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Ash from Chile's Puyehue volcano disrupts air travel

Peru's president-elect, Ollanta Humala, and U.N. Secretary-General Ban Ki-moon are among those forced to take other modes of transport to reach Argentina. The ash cloud has also led Argentina to declare a state of emergency for farmers.

June 15, 2011|By Andres D'Alessandro and Chris Kraul, Los Angeles Times
  • Air travelers rest at Buenos Aires' Jorge Newbery airport, where flights were canceled due to the ash cloud from Puyehue volcano in Chile.
Air travelers rest at Buenos Aires' Jorge Newbery airport, where… (Natacha Pisarenko, Associated…)

Reporting from Buenos Aires and Bogota, Colombia —  

Peruvian President-elect Ollanta Humala, confronted Tuesday with canceled flights due to the ash cloud from Chile's Puyehue volcano, resorted to traveling by boat instead of airplane to keep an appointment with Argentine PresidentCristina Fernandez de Kirchner.

A day earlier, United Nations Secretary-General Ban Ki-moon, also eager to meet with Fernandez, caught a bus for the 400-mile ride from Cordoba, Argentina, to Buenos Aires. His flight from Bogota, the Colombian capital, had been forced to land before reaching the Argentine capital because of Puyehue.

The officials, like thousands of other would-be air travelers, found themselves searching for alternative ways to reach their destination days after the volcano erupted June 4 in southern Chile. Humala, who is having a series of meetings with South American leaders, was traveling from Uruguay to Argentina.

The ash cloud over the Southern Hemisphere has spread as far as South Africa andAustralia.

The eruption has forced the evacuation of thousands of residents in Chile's Ranco province but caused little disruption of Chilean flights. On most days, northeasterly winds have sent the ash plume into neighboring Argentina.

"It's a release of the volcano's internal pressure and of course it has brought grave consequences for air traffic and farming," said Roberto Page, director of Argentina's Institute of Geology and Mineral Resources. "It's not possible to know with exactitude what will happen in the next few days, nor predict how long the phenomenon of the rain of ash will last."

Buenos Aires' international airport in Ezeiza has been closed for all or part of five days since the eruption. Several major airlines canceled flights Tuesday into and out of Argentina, Uruguay, Australia and Brazil. In a statement, Brazil-based Gol Airlines said it was taking measures out of concern for "the safety of our clients and employees."

Even as the ash cloud continued to cause misery for air travelers, officials offered little hope for short-term improvement. One government geologist said Chilean officials have informed him that the volcano "continues in emission and could continue for the next two days."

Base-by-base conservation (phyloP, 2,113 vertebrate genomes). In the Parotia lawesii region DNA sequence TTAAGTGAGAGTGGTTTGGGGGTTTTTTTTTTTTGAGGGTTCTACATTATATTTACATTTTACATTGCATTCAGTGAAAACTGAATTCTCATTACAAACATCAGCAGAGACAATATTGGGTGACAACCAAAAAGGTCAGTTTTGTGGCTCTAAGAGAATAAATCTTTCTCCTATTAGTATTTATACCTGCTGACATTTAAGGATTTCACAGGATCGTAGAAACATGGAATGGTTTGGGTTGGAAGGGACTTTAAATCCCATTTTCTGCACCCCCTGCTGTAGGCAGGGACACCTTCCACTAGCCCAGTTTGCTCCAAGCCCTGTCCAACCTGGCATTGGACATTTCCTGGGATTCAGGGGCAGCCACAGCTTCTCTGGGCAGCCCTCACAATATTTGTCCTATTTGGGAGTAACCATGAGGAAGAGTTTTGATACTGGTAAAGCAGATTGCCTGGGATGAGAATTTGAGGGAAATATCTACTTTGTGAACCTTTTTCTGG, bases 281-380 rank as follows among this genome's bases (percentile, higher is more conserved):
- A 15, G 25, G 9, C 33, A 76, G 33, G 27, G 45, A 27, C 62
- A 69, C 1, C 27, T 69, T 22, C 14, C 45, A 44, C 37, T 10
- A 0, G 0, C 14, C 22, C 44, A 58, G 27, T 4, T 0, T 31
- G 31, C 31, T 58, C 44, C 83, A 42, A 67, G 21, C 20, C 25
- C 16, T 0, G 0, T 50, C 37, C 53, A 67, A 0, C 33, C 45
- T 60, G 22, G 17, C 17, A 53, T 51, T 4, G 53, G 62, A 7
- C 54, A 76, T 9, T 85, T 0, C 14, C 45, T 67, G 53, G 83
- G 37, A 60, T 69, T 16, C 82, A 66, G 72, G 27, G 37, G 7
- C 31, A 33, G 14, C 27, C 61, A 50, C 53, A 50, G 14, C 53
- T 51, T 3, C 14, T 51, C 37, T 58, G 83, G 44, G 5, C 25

In addition to disrupting air travel, the volcanic ash is casting a cloud over Argentine agriculture, prompting authorities to declare a state of emergency for farmers. Tourism in Bariloche and Villa La Angostura, two popular winter sports destinations, has been thrown into disarray by the fall of up to 18 inches in ash.

Although Argentina's aeronautical authorities on Tuesday gave airlines the green light to reschedule flights, Ezeiza airport remained closed through the early afternoon. The volcano is about 1,000 miles southwest of Argentina's capital.

In Bariloche, the mountain resort city just 100 miles from the Chilean volcano, dense ash lying in thick layers made soggy by rain caused power and telephone outages and forced authorities to suspend classes. TV reports showed a city whose streets were deserted. The roofs of dozens of houses, mainly in low-income districts, collapsed under the weight of the ash.

Farm officials were concerned about the prolonged eruption's continued effect on the 2 million head of sheep that graze in southern Argentina. Farmers in Chubut and Rio Negro areas said they have suffered five years of drought and the ash could destroy the little pastureland still serviceable. Rio Negro officials said 60,000 head of cattle also are "at risk."

Haroldo Lebed, director of the national Agriculture Emergency and Disaster office, said he has declared a state of emergency for some Patagonian farm regions.

"This phenomenon on top of the years of drought the region has suffered is overwhelming in terms of the economic impact it is causing," Lebed said. "It's impossible to quantify the scale of the disaster."

Special correspondents D'Alessandro reported from Buenos Aires and Kraul from Bogota.

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